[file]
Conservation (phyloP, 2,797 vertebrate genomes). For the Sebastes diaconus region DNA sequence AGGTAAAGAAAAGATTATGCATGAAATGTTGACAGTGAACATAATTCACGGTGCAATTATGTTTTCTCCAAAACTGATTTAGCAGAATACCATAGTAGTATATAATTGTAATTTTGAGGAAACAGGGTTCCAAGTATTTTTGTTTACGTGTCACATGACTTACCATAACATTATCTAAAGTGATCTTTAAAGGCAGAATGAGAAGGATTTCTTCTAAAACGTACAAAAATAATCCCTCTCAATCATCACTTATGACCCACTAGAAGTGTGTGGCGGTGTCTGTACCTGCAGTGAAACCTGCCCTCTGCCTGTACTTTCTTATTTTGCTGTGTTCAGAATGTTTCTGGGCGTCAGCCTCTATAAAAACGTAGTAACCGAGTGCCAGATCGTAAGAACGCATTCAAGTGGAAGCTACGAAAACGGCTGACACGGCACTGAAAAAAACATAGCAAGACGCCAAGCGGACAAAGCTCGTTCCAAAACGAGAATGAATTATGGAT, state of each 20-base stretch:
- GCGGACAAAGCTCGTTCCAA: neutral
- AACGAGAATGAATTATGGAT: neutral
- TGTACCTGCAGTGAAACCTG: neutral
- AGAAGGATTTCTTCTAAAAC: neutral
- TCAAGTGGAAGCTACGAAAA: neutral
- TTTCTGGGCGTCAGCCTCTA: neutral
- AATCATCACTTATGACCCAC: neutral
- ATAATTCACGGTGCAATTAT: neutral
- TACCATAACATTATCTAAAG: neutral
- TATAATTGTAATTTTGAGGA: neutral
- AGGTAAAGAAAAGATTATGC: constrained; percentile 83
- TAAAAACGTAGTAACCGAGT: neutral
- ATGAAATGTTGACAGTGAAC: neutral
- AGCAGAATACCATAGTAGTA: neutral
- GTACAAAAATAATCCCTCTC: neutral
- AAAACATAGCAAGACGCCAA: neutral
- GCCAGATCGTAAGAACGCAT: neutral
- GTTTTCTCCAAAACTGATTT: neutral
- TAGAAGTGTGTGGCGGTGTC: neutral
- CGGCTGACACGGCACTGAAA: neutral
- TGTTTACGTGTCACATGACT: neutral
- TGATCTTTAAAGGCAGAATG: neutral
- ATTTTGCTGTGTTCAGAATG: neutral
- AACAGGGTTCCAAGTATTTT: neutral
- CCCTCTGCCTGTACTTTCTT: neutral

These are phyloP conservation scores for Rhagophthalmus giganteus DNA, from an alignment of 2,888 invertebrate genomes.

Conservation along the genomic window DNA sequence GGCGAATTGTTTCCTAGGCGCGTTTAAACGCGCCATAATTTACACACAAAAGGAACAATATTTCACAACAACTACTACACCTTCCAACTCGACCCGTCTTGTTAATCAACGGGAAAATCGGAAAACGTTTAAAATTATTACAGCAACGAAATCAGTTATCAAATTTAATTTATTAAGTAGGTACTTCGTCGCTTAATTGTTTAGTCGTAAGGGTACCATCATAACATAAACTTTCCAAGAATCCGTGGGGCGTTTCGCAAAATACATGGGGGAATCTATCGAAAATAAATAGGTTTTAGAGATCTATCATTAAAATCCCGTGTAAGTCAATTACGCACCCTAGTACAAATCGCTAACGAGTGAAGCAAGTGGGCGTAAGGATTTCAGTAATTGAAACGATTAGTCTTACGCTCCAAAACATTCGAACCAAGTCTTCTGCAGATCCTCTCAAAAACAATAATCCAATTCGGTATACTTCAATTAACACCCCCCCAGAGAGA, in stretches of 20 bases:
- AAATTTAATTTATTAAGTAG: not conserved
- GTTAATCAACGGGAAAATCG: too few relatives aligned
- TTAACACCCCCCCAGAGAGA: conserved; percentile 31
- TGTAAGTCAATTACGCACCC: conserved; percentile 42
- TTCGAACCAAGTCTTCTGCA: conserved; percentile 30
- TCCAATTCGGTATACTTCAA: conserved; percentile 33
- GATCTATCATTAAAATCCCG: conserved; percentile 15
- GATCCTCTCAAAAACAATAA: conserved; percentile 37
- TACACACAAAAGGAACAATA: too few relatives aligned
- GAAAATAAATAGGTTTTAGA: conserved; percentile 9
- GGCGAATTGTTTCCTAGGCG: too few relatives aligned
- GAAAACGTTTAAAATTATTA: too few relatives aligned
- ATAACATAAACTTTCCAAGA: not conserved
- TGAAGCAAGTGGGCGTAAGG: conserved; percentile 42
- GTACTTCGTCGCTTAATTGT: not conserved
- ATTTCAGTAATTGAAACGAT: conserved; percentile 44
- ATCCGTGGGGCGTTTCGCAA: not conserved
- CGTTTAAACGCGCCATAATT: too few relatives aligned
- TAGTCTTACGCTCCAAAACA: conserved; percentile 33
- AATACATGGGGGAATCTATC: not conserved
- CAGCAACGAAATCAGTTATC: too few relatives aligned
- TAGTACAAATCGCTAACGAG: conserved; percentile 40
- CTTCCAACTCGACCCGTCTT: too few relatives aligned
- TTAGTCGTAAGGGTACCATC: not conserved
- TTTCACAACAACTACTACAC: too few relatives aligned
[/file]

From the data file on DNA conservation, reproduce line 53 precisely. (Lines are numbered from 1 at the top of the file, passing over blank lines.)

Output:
- TTTCACAACAACTACTACAC: too few relatives aligned